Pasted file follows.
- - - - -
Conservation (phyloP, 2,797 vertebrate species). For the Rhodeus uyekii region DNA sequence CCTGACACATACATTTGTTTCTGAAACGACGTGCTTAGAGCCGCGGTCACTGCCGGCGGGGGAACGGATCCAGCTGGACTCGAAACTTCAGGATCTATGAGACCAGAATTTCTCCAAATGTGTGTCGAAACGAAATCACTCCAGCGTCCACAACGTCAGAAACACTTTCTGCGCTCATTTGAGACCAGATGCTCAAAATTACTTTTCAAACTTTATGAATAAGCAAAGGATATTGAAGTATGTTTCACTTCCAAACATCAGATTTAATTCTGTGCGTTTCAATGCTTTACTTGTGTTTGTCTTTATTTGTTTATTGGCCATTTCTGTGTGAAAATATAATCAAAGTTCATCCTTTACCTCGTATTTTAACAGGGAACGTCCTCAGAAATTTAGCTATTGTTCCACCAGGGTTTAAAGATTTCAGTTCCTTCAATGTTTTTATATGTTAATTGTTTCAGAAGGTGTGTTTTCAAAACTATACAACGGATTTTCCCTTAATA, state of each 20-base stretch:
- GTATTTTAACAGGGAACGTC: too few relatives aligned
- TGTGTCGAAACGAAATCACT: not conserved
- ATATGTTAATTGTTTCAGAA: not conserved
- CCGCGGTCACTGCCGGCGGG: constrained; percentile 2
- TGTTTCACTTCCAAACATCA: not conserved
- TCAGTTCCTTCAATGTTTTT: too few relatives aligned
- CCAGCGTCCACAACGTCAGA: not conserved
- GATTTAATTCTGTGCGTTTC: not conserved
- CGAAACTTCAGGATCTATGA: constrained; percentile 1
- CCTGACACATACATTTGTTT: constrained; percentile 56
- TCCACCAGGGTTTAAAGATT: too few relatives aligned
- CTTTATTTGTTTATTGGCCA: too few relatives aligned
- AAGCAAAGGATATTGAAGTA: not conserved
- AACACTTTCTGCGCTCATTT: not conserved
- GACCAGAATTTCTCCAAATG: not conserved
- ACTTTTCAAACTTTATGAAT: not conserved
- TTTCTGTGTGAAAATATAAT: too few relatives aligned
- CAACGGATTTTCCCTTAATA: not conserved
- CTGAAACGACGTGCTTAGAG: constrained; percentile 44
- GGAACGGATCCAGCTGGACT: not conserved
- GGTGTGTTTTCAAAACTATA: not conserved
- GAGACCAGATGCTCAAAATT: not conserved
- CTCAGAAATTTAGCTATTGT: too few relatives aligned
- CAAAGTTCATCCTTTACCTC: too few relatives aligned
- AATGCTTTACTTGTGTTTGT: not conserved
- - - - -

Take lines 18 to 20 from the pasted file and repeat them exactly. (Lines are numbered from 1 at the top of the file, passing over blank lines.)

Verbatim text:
- TTTCTGTGTGAAAATATAAT: too few relatives aligned
- CAACGGATTTTCCCTTAATA: not conserved
- CTGAAACGACGTGCTTAGAG: constrained; percentile 44